LONDON: The car slows down and the driver leans over and leers at the woman trying to hail a taxi beside a busy road in downtown Amman.
Eyes averted, she waves a little more frantically at the taxis driving by.
Balad, Amman’s downtown area, is one of the city’s harassment hotspots and women here are frequently subjected to sexualized looks and comments or even followed down the street.
The harassment can also take the form of groping, indecent exposure or unwelcome advances.
Now some women in Jordan and elsewhere in the Arab world are taking matters into their own hands by posting details of these incidents on social media to expose the assailants and challenge normalized perceptions of sexual harassment in patriarchal societies.
In the Middle East, where fear of victim shaming prevents many women from reporting perpetrators, sexual harassment remains an inescapable part of everyday life.
“The impacts of sexual harassment go far beyond the incident itself. It affects the daily routines of many women and hinders them from carrying out normal activities to avoid being harassed,” said Farah Mesmar, a Jordan-based human rights advocate.
“Simple activities like going for a run or catching the bus need a lot of consideration, especially regarding choice of clothing or timing.”
In Egypt, where according to a UN survey in 2013, over 99 percent of women have experienced some form of sexual harassment, the female population is fighting back.
“It used to be taboo to talk about sexual harassment. Even the media would describe it as flirtation,” said Alia Soliman, communications manager at HarassMap, an NGO that logs the details of sexual harassment and assaults across Egypt in an online map.
“Now, people are starting to speak up,” she said.
Launched in 2010 and aiming to end the social acceptability of sexual harassment in Egypt, HarassMap has been instrumental in raising awareness surrounding the issue. “In the beginning there was denial that it was happening so the map provided proof,” Soliman said.
Since then, thousands have detailed their ordeals anonymously via the platform, which aims to stop social tolerance of harassment and encourage bystanders to intervene rather than remain silent.
“We’ve seen how one small intervention, even just asking the time, can divert the attention of the harasser and give the victim a window to get away.”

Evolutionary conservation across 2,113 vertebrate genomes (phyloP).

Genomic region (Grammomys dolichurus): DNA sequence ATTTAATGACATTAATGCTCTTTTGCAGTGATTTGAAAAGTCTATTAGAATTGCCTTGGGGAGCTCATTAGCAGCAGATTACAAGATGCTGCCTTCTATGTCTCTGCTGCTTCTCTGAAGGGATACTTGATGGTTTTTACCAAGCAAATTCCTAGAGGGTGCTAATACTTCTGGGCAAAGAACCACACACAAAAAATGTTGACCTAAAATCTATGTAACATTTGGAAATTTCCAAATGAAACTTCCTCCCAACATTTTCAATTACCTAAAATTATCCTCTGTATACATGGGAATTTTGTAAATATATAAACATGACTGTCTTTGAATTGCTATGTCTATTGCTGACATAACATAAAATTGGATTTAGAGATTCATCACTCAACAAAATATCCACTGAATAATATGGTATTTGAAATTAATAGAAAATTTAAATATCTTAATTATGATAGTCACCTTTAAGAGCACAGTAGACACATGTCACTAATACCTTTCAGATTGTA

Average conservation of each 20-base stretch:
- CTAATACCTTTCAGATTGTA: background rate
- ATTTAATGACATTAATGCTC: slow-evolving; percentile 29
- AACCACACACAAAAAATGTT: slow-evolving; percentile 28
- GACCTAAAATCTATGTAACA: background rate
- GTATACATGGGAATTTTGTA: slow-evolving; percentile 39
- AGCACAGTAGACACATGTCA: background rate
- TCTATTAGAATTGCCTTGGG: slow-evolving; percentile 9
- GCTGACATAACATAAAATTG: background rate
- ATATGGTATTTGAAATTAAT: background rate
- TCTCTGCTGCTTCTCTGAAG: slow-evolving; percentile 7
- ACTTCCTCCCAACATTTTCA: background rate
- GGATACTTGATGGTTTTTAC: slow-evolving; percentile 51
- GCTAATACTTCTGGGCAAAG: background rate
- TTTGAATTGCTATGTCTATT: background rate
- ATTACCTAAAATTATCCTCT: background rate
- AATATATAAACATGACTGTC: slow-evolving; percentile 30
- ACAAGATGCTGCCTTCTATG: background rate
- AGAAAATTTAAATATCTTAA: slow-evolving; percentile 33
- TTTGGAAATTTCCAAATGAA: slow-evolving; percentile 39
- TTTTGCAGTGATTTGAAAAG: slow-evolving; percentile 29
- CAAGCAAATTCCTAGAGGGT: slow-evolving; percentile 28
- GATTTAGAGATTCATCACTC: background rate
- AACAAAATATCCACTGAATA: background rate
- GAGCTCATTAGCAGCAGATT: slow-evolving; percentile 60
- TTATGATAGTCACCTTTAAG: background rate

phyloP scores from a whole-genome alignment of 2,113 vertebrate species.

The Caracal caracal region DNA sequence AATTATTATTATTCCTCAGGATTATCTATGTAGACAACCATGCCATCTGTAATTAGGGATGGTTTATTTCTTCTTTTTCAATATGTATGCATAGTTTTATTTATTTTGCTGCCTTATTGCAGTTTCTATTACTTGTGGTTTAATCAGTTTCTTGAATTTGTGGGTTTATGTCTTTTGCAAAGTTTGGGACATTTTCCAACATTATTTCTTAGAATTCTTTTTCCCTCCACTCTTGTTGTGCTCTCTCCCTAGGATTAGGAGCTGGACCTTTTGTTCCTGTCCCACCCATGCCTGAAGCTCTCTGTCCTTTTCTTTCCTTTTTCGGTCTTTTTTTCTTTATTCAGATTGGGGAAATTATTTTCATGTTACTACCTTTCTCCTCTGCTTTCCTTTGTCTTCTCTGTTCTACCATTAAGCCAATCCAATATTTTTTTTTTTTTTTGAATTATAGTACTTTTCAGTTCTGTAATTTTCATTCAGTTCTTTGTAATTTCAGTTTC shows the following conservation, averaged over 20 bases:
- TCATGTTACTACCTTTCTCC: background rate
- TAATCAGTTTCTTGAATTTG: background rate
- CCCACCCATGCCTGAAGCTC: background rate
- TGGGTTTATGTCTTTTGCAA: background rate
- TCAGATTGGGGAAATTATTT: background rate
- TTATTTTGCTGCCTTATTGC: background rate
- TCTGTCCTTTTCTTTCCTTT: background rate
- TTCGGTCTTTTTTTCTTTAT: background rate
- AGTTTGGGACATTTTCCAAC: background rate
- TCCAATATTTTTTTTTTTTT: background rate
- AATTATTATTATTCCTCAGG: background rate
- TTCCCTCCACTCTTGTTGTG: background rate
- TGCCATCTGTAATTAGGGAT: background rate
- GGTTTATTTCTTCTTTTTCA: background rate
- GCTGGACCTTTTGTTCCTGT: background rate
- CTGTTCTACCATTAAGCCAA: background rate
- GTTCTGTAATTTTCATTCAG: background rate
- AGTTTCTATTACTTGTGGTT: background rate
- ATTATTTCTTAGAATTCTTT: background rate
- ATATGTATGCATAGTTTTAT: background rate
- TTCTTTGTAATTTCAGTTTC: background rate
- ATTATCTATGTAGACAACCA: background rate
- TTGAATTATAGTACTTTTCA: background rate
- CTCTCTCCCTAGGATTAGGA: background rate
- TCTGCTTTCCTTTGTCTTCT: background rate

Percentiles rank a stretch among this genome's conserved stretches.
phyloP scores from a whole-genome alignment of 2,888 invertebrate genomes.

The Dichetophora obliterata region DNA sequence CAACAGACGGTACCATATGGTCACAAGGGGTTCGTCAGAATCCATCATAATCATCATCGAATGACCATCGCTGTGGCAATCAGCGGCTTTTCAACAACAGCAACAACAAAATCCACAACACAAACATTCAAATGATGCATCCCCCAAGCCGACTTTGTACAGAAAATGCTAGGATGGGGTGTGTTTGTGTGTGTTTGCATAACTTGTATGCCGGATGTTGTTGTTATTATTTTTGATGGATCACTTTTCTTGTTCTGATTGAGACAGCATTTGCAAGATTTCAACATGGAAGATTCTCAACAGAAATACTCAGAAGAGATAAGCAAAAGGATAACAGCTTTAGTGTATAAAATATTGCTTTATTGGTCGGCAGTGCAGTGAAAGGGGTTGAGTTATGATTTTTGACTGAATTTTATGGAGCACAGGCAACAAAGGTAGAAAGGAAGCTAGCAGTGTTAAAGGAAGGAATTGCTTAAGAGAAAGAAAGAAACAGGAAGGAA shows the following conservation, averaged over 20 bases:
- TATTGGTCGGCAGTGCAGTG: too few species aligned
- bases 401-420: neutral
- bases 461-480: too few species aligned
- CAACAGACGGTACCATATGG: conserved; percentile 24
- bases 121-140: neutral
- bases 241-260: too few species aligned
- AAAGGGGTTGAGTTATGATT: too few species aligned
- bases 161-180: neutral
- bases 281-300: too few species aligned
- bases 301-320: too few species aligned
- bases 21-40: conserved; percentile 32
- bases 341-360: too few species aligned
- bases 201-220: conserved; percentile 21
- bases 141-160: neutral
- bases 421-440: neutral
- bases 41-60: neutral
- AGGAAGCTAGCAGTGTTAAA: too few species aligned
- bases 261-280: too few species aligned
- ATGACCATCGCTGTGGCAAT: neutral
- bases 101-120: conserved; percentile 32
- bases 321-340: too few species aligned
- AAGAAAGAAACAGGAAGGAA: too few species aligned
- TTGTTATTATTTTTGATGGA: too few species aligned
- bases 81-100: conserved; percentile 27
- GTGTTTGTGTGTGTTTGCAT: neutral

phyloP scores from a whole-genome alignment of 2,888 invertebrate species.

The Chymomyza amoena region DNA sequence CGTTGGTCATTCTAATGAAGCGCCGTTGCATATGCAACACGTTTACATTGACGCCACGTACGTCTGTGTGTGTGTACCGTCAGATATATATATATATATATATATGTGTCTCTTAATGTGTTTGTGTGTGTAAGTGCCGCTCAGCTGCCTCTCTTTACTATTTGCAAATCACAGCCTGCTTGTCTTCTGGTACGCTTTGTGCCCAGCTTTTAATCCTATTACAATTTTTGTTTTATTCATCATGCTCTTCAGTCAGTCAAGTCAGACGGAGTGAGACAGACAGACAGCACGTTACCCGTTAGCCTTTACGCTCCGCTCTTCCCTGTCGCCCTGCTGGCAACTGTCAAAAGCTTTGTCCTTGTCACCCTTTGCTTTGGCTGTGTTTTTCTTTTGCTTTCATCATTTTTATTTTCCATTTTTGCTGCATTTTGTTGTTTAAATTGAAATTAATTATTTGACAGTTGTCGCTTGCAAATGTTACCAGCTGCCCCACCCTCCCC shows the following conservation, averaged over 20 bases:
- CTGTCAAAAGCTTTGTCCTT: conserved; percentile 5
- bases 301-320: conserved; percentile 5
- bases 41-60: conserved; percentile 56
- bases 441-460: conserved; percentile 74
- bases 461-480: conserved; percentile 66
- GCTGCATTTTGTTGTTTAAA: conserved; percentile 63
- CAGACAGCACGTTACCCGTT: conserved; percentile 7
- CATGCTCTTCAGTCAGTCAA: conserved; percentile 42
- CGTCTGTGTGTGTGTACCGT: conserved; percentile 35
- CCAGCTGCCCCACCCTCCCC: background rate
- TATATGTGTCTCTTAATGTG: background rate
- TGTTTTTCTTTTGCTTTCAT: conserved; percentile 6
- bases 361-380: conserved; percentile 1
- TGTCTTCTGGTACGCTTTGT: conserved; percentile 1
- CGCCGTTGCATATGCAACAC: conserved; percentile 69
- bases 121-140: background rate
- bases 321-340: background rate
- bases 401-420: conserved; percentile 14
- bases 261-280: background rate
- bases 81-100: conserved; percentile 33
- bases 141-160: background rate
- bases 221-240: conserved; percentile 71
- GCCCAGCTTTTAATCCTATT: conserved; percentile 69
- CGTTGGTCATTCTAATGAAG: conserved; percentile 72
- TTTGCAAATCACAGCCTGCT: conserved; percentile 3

Public pressure can be equally effective online. Soliman recalls an incident in 2015 when a well-known store at a mall in central Cairo was forced to fire a male assistant after a women shared details of his harassment via social media.
The previous year, a video featuring a female student being surrounded and harassed by men while walking across the Cairo University campus went viral after it was uploaded to Facebook and YouTube.
Since then, a growing number of women in countries across the region have taken to the online sphere to share their stories.
In August, a video showing a group of men hounding a young women in Morocco sparked outrage, prompting popular local news site Ladepeche.ma to say that harassment had become “a national sport.”
Earlier this month a girl in Egypt shared pictures on Facebook after a man tried to grope her on a bus.
“The first thing I did was to take a picture of it so when he says he did not do anything, I will know how to respond,” she wrote.
“I’m not wearing tight clothes and my face is barely visible, find other excuses to justify what happened.”
Many are using trending hashtags to spread the word via social media, such as “My first sexual harassment experience was at age …” and “mesh basita” or “It’s not ok,” which is part of a six-week social media campaign launched over the summer by the KIP Project on Gender and Sexuality in Lebanon.
Previously, women avoided sharing these stories online for fear of being shamed, Mesmar said. “However, recently, women have been empowered by feminist social media movements such as ‘expose a harasser,’ which shares pictures or screenshots of online sexual harassment.”
Responses to these posts typically veer from sympathy and encouragement to verbal abuse and outright victim-blaming.
“People want to know what she was wearing at the time, accuse her of wanting (to be harassed), or ask why she was out at night,” said Soliman. “That’s still a very big challenge.”
Lubna Dawany, a lawyer and women’s rights activist who has co-founded several women’s rights NGOs in Jordan, said it boils down to separation between the sexes from a young age.
“When they grow to become teenagers it’s not easy to prevent the interaction — then it will come out as sexual harassment.
“It is not because they are wearing tight clothes or anything else.”
While there has been an increase in this content on social media in the past two to three years, most of the women posting already operate in the activist domain according Raghida Ghamloush, a case management supervisor at ABAAD, a gender equality NGO in Lebanon.
“A lot of women, particularly in rural communities, don’t know how to use these platforms to address the situation, or they are too scared to try.”
Many, she said, may also fear retaliation from the perpetrator’s family, or their own.
However, a growing number of women are reaching out via Facebook and WhatsApp to seek advice in dealing with harassment. “These platforms are used by everyone in Lebanon so it’s a good way for them to get in touch.”
Social media is also instrumental for ABAAD’s awareness-raising activities, she said. “It’s one of the main ways we advocate against sexual harassment and other forms of violence against women.”